The Railways have proposed to levy a ‘congestion surcharge’ at all ports in the country due to a surge in imports of coal, fertilisers and iron ore, a move strongly opposed by industry who have said that it would lead to a rise in prices of electricity, steel and farm output.
The railway board has written to the finance and commerce ministries on October 21 proposing that in view of the serious congestion at the ports a surcharge at the rate of 10 per cent of the base rate would be imposed.
This translates into rise of 4 paise on per kg of coal and iron ore, 5 paise per kg on fertilisers, 3 paise per kg on limestone and dolomite and 5 paise per kg of gypsum. The board has asked these ministries to treat this proposed rise “as a small cost to pay for the massive evacuation which is underway at the ports”.
“At the rate which it (imports) is growing, there is no other option but to recover this cost through the surcharge,” the railway board said in the letter.
The board has justified its proposal saying that the spurt in the imports of minerals and fertilisers has led to a situation where the quantity to be evacuated from ports has far exceeded the planned capacity.
Congestion at various ports has resulted in the Railways’ rolling stock getting overstretched. Last month there was a growth of 25 per cent in the traffic loaded at various ports over the last year, it cited.
Opposing the move, Ashok Khurana, director general of the Association of Power Producers, told The Indian Express that the 4 paise hike translates into a hike of Rs 4,00,000 on every million tonne of coal and considering that the country imports currently about 55 MT of coal each year, the thermal power companies will have to shell out Rs 220 crore more each year due to the surcharge.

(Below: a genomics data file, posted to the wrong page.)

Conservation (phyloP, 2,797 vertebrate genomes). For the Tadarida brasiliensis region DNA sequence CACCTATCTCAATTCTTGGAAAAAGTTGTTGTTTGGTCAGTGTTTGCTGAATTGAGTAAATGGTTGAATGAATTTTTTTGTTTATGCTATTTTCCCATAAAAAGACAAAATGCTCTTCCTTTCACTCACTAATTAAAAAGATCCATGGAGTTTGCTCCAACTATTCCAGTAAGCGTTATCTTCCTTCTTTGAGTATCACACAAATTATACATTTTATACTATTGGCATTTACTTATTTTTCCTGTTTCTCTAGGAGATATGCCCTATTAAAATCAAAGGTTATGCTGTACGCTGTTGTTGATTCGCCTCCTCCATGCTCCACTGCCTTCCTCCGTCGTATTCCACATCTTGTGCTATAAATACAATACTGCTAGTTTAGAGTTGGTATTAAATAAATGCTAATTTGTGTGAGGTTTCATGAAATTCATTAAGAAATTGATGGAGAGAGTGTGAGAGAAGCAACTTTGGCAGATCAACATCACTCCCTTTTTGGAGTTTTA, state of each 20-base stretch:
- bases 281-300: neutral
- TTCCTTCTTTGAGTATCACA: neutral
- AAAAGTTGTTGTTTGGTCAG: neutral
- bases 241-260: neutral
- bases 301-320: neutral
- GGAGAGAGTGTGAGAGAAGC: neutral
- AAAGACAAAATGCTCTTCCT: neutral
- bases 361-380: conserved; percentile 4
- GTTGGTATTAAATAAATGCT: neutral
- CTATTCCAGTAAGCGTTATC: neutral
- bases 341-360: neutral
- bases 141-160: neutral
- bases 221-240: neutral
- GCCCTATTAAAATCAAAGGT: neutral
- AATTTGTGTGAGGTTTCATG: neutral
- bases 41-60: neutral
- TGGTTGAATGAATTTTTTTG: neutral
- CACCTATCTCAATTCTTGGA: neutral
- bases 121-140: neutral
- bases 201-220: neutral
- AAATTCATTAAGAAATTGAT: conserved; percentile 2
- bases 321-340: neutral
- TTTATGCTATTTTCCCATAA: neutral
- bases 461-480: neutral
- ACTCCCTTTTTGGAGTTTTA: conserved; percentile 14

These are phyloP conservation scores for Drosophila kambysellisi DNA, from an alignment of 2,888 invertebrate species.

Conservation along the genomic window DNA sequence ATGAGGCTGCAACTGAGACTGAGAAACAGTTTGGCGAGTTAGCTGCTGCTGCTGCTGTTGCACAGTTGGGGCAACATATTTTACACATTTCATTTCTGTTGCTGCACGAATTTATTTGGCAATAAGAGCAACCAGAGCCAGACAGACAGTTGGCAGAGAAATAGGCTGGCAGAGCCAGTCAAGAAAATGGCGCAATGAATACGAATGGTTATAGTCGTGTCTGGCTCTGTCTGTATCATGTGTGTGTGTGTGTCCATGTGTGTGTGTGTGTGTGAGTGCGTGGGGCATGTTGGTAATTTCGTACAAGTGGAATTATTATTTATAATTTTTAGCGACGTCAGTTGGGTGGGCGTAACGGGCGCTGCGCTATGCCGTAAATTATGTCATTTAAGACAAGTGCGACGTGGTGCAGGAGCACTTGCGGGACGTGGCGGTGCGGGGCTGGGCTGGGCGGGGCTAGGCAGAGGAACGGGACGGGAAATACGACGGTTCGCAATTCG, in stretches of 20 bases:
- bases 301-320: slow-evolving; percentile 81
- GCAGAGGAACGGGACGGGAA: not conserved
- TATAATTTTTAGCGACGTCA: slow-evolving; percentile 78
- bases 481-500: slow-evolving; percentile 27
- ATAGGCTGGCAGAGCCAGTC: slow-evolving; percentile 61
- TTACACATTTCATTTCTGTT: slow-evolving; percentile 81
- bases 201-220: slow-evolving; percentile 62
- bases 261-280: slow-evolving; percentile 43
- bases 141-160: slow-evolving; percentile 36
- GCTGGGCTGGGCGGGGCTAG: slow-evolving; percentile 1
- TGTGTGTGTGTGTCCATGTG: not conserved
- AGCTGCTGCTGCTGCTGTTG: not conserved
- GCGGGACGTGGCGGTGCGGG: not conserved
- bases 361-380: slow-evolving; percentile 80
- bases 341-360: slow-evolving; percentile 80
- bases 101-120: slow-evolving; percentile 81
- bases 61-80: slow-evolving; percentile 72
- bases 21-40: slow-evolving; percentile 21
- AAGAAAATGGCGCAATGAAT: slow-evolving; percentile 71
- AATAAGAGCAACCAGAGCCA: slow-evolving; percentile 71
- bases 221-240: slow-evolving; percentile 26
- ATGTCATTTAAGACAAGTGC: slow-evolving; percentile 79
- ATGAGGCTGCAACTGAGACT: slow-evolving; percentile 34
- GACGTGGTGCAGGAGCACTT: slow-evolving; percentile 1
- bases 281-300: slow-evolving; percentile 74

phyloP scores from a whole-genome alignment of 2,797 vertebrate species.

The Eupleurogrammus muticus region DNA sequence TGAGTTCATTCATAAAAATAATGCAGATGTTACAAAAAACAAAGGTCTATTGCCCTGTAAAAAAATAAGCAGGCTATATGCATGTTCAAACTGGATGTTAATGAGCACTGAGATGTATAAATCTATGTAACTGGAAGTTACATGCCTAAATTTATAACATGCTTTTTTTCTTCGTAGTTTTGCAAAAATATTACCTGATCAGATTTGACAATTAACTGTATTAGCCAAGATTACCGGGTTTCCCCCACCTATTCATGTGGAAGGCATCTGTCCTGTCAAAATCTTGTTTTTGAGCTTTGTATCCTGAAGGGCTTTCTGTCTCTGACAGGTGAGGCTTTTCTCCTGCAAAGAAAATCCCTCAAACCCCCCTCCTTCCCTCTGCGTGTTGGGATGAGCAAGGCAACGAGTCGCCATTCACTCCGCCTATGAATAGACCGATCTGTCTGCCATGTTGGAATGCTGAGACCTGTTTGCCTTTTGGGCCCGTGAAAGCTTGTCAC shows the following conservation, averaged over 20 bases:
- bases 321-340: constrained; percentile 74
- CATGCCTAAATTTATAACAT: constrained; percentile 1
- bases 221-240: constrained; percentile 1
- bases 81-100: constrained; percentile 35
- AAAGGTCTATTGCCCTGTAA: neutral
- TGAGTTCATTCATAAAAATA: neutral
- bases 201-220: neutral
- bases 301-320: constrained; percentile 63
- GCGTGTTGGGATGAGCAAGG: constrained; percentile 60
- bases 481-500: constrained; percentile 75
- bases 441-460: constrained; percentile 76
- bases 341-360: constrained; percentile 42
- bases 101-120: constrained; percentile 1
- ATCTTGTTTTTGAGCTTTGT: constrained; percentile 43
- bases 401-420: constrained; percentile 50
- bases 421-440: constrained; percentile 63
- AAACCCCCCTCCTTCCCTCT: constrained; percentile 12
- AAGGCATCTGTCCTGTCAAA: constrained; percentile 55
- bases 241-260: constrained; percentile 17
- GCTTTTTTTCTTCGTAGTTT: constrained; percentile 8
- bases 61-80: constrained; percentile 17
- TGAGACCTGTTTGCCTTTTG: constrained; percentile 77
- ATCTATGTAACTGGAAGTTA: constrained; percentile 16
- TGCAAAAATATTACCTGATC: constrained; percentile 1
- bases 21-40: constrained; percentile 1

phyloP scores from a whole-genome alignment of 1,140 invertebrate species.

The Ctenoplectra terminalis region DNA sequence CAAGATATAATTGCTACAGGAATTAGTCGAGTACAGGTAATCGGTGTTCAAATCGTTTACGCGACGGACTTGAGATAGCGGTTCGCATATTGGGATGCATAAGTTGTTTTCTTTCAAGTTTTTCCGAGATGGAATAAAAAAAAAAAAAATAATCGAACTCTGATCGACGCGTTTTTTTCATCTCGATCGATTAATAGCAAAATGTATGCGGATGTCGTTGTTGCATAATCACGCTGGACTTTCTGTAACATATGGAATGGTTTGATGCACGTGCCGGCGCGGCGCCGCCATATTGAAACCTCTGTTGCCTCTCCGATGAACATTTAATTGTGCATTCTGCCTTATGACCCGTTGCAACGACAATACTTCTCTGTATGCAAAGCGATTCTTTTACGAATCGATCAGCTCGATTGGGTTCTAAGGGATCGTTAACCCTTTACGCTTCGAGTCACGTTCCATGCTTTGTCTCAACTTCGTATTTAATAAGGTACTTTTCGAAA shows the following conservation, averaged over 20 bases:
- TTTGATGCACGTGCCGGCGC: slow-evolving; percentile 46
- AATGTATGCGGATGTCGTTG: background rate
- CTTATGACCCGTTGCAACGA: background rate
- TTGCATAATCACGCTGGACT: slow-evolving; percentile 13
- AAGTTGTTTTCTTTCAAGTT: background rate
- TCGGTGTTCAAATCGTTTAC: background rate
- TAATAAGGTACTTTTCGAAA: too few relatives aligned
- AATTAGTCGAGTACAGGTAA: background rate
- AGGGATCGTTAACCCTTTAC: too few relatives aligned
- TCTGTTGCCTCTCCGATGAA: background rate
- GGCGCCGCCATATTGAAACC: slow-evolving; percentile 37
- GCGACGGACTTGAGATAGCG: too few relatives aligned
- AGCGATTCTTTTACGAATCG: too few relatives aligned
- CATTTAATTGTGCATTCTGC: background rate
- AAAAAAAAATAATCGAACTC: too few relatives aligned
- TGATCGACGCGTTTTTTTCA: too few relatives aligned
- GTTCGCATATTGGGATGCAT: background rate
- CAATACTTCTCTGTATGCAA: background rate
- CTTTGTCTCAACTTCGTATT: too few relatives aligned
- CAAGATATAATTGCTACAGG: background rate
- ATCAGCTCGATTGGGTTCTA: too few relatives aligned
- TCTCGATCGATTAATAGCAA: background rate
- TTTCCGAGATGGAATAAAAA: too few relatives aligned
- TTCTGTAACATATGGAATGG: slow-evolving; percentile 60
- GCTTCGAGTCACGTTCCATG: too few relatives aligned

“This is bound to increase electricity production costs. Since the cost of importing coal is pass through, it would lead to higher power tariffs. The Railways should increase capacity of its rolling stock and construct more railway lines to make movements of its rakes faster,” Khurana said.
Vinod Kumar, director-commercial, SAIL,said the import cost coupled with the proposed surcharge would lead to rise in steel prices. “All steel companies import huge amount of coking coal to fire their furnaces and considering that coal is an essential ingredient in making steel, imports cannot be cut down.”
Firdose Vandrevala, executive vice chairman, Essar Steel, said that the surcharge would only add to the cost burden of Indian steel industry and a cost push increase on the finished steel.
“With Indian steel industry set to grow at faster pace and with lack of adequate supplies of iron ore-coal within the country, imports are bound to increase to meet production requirement. The focus should be on creating necessary infrastructure to handle increased volumes,” he said. A senior steel ministry official said the surcharge would be a double whammy on coking coal imports as in the Budget 2014-15, the government imposed a 2.5 per cent customs duty on metallurgical coal.